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ZUNI HANDCRAFTED VINTAGE NECKLACE
Combining many stones into one piece makes some of the most beautiful and exciting Native American jewelry. Depending on how the stones are cut, this style of combining stones can be called Cluster-Work, Needle Point, Petit Point and Snake Eyes. These four styles emerged in the early 1920’s-1940’s and are primarily made by the Zuni Tribe, although some Navajos will make similar designs. These styles have a feminine quality to them, as the stones are set in small and elegant settings.
These designs are very tedious as each bezel (the silver holding the stone) is individually shaped and solder. Then the stones are cut, glued to matchsticks, then shaped and polished with a series of grinding wheel. In addition to these styles there is also the Zuni Inlay. This is the gathering of real stones (most often turquoise, coral, mother-of-pearl, and black jet) carved and assembled by hand to create a geometric pattern.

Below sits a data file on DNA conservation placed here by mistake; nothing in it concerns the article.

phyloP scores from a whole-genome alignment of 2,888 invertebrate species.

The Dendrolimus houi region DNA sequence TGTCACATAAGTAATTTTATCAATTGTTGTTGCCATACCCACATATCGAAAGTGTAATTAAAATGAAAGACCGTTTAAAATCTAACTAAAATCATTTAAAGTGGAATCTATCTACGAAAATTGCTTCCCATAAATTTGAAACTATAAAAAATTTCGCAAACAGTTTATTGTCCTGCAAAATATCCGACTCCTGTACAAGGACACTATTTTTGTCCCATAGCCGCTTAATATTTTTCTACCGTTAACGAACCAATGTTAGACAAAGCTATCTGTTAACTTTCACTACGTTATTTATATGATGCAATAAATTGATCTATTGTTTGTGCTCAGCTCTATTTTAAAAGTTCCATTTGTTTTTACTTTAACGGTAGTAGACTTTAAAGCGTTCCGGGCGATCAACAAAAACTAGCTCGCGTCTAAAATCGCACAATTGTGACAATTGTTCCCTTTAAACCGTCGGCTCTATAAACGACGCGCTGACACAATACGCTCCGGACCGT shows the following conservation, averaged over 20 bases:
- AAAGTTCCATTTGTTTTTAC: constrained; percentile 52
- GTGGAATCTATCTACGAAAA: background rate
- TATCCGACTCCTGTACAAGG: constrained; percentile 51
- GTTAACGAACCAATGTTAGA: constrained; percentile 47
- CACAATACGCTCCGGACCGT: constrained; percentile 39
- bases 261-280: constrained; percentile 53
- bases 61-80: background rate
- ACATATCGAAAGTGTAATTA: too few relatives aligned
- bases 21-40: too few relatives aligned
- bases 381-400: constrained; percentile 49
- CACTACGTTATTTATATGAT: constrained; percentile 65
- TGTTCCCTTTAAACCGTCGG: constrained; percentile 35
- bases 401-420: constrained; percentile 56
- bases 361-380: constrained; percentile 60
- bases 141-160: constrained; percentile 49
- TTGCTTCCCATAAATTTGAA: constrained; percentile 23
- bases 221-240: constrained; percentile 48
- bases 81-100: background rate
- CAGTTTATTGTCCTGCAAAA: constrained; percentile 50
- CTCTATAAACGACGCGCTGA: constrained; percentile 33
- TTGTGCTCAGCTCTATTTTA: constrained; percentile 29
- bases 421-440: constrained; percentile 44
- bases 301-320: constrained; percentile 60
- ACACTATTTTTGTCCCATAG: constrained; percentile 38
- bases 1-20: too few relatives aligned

Many artists excel at combining stones of any shape into large clusters to form a design/pattern. The term “cluster work” is a general term that is used to describe this style. Many times, “cluster work” is used synonymously with Petit Point. Generally, with “cluster work” combinations of small round, square, rectangle and teardrop stones are used to create an infinite number of designs.
The Lone Mountain turquoise mine is located in Esmeralda County, Nevada. The turquoise is noted for its ability to hold its color and not fade. Usually found in nodules, Lone Mountain turquoise ranges in color from clear blue to spider-web. Because Lone Mountain turquoise holds its beautiful blue color well, it is a great addition to one’s jewelry collection, lone mountain like the turquoise pictured is very rare these days, now the mine produces a light grayish blue color turquoise. Occasionally the miners will find a rare fossil that has been replaced with Lone Mountain Turquoise.